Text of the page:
# outgoing values. It could be a bias neuron, and it also tracks how close it
  # is to 'right' when it's being trained, in the 'delta' field.

The Hidden Layer

We didn't define hidden layers, so I won't spend any time on this.

The Output Layer

We have a single output for or. Here's the code that generates the output layer:

  defp output_neurons(layer_sizes) do
    size = layer_sizes |> List.last
    {:ok, pid} = Layer.start_link(%{neuron_size: size})
    pid
  end

map_layers

The map_layers function turns these three functions into a map that breaks them apart:

  defp map_layers(input_layer, hidden_layers, output_layer) do
    %{
      input_layer:    input_layer,
      output_layer:   output_layer,
      hidden_layers:  hidden_layers
    }
  end

Updating the agent

Next, the agent is updated with these three layers:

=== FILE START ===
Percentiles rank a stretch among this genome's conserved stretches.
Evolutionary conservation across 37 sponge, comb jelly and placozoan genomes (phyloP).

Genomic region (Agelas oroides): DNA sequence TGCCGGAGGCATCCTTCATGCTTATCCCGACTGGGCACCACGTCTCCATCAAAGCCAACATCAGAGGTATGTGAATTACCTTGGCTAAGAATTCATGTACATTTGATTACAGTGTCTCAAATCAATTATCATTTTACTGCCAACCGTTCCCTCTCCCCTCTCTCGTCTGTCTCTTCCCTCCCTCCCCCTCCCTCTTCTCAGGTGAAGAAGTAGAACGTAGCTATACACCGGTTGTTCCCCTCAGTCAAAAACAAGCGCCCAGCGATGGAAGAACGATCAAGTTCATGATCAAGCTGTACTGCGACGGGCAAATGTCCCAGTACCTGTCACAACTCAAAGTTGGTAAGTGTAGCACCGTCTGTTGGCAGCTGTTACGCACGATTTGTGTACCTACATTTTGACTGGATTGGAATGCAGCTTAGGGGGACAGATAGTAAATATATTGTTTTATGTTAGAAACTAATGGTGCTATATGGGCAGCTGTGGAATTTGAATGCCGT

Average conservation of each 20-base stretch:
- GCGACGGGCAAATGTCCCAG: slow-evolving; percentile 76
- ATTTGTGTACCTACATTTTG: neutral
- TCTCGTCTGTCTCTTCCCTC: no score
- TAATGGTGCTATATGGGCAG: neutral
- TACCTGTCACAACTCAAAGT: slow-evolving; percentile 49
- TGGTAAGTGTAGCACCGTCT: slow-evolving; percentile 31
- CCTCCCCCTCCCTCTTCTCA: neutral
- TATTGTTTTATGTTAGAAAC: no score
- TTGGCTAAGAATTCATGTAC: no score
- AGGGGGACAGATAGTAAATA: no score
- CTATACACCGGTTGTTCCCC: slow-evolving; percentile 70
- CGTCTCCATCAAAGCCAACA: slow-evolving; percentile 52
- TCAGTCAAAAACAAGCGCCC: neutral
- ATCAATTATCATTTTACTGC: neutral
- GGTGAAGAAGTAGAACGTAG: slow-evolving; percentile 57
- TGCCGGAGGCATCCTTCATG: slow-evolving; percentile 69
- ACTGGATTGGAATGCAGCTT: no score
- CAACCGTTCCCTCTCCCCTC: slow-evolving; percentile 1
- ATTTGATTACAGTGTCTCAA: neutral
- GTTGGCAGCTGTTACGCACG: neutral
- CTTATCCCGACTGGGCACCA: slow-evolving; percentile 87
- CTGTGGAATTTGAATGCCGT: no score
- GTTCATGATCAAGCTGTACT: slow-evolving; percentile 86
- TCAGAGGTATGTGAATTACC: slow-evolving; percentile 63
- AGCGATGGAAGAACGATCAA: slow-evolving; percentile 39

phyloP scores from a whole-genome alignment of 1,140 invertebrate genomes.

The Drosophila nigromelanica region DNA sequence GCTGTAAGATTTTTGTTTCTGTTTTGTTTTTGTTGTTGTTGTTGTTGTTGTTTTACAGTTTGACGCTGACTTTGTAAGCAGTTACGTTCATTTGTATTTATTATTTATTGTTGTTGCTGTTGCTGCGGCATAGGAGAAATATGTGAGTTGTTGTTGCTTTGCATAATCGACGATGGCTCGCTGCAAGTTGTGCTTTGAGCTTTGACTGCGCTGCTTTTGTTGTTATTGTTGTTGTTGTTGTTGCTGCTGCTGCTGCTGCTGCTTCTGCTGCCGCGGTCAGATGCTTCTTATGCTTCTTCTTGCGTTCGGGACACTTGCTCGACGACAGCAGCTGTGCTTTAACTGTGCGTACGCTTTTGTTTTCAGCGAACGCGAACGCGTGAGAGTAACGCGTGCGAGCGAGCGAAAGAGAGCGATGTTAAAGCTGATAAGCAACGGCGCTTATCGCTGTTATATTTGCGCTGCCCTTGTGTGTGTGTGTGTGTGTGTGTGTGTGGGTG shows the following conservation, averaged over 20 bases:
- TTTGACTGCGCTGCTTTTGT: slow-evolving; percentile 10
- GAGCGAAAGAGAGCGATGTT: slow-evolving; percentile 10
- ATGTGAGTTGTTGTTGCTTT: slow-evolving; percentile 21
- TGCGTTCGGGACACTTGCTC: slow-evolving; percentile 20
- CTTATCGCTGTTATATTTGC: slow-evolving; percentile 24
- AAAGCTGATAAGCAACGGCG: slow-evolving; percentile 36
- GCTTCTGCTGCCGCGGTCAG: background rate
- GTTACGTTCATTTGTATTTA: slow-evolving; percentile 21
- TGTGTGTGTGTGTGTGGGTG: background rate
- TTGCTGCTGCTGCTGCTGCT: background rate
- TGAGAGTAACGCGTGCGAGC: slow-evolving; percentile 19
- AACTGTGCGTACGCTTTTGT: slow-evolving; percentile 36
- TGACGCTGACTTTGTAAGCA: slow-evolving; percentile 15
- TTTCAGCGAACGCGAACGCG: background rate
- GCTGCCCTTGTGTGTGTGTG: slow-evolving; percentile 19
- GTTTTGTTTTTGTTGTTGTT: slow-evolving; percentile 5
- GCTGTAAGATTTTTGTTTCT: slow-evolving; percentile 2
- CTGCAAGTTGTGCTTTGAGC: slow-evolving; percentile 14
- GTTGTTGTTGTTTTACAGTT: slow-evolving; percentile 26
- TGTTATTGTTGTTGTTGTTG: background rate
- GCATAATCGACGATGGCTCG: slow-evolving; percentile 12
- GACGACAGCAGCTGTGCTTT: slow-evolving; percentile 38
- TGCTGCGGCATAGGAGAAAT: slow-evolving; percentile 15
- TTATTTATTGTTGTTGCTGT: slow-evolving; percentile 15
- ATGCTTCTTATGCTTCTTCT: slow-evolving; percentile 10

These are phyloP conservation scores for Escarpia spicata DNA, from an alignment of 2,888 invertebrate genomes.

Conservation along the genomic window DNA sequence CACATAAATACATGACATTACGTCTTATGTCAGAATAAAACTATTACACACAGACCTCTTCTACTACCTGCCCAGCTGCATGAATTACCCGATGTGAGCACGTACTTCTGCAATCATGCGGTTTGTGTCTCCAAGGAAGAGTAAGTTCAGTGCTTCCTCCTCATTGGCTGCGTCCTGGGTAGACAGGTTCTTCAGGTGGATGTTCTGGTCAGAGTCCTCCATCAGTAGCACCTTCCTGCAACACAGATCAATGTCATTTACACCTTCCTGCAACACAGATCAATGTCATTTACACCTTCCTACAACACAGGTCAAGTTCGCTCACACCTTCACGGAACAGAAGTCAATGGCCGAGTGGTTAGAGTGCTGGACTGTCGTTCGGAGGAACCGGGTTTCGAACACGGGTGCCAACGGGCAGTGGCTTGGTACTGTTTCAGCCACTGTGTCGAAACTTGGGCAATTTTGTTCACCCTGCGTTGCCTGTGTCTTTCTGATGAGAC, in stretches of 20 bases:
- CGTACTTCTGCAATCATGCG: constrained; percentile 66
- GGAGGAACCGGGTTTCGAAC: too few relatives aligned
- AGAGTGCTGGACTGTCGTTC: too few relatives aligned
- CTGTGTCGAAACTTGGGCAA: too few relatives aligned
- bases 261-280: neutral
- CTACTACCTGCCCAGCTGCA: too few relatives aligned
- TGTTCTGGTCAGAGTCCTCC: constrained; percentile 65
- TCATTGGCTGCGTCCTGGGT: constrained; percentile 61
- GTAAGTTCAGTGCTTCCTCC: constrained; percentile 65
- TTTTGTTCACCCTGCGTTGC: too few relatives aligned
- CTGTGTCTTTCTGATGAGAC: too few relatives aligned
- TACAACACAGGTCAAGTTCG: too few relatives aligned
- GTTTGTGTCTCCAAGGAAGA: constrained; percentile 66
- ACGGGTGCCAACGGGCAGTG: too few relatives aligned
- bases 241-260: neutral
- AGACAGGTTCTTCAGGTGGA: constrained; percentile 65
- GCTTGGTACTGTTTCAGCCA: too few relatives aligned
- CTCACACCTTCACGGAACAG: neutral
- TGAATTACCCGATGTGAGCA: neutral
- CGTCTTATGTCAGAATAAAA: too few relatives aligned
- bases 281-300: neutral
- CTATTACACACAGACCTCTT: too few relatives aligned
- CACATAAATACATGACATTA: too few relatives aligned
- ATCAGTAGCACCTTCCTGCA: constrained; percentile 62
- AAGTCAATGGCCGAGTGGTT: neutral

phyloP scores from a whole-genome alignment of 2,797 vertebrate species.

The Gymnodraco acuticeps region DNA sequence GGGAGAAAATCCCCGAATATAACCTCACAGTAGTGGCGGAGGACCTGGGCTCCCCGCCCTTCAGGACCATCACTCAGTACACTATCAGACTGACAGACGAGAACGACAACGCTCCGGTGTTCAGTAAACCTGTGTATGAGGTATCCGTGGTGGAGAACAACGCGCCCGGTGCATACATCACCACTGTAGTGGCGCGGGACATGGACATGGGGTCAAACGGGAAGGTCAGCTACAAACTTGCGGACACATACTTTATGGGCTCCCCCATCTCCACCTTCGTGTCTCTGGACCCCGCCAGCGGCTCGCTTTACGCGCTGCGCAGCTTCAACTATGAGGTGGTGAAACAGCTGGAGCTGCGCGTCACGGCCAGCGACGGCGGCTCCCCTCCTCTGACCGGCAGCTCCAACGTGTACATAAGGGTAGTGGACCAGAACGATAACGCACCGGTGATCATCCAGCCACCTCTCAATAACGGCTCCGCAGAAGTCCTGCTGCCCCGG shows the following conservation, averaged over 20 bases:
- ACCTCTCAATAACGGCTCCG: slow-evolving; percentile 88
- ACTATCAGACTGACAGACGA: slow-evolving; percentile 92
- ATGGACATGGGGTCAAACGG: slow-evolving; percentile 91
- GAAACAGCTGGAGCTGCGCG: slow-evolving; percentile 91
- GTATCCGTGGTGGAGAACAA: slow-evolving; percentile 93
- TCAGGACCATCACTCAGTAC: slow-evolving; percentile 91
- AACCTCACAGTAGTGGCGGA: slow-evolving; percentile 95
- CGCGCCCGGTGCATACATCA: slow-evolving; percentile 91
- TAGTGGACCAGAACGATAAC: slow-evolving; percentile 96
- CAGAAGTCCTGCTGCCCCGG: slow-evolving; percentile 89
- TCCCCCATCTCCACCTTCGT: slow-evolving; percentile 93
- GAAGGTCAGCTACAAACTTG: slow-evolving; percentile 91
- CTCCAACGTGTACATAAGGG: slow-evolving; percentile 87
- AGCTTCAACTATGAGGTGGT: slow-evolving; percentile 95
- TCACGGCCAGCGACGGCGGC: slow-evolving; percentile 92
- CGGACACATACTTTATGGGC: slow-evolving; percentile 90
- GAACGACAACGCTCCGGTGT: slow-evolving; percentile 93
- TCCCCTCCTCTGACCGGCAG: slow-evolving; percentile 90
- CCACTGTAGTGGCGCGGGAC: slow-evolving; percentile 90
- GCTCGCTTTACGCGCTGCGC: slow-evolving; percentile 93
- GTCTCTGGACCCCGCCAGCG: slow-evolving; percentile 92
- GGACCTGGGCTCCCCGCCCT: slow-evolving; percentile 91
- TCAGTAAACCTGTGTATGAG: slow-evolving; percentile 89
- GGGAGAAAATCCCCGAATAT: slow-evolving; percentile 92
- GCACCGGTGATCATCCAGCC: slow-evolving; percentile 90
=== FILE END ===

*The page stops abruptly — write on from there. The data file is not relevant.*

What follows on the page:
pid |> update(layers)
  @doc """
  Update the network layers.
  """
  def update(pid, fields) do
    fields = Map.merge(fields, %{pid: pid}) # preserve the pid!!
    Agent.update(pid,  &(Map.merge(&1, fields)))
  end

This merges the fields into the neural network, as well as puts the pid into the Network struct. Now the agent is wrapping a struct that represents the whole network, aware of the other layers that are running concurrently in their own agents.

Connecting the layers

Next, the layers are connected, with:

    pid |> connect_layers
  defp connect_layers(pid) do
    layers = pid |> Network.get |> flatten_layers

    layers
    |> Stream.with_index
    |> Enum.each(fn(tuple) ->
      {layer, index} = tuple
      next_index = index + 1

      if Enum.at(layers, next_index) do
        Layer.connect(layer, Enum.at(layers, next_index))
      end
    end)
  end

For each layer, if there's a "next layer", Layer.connect is called for the layer and the next layer.

defmodule NeuralNetwork.Layer do
  # ...
  @doc """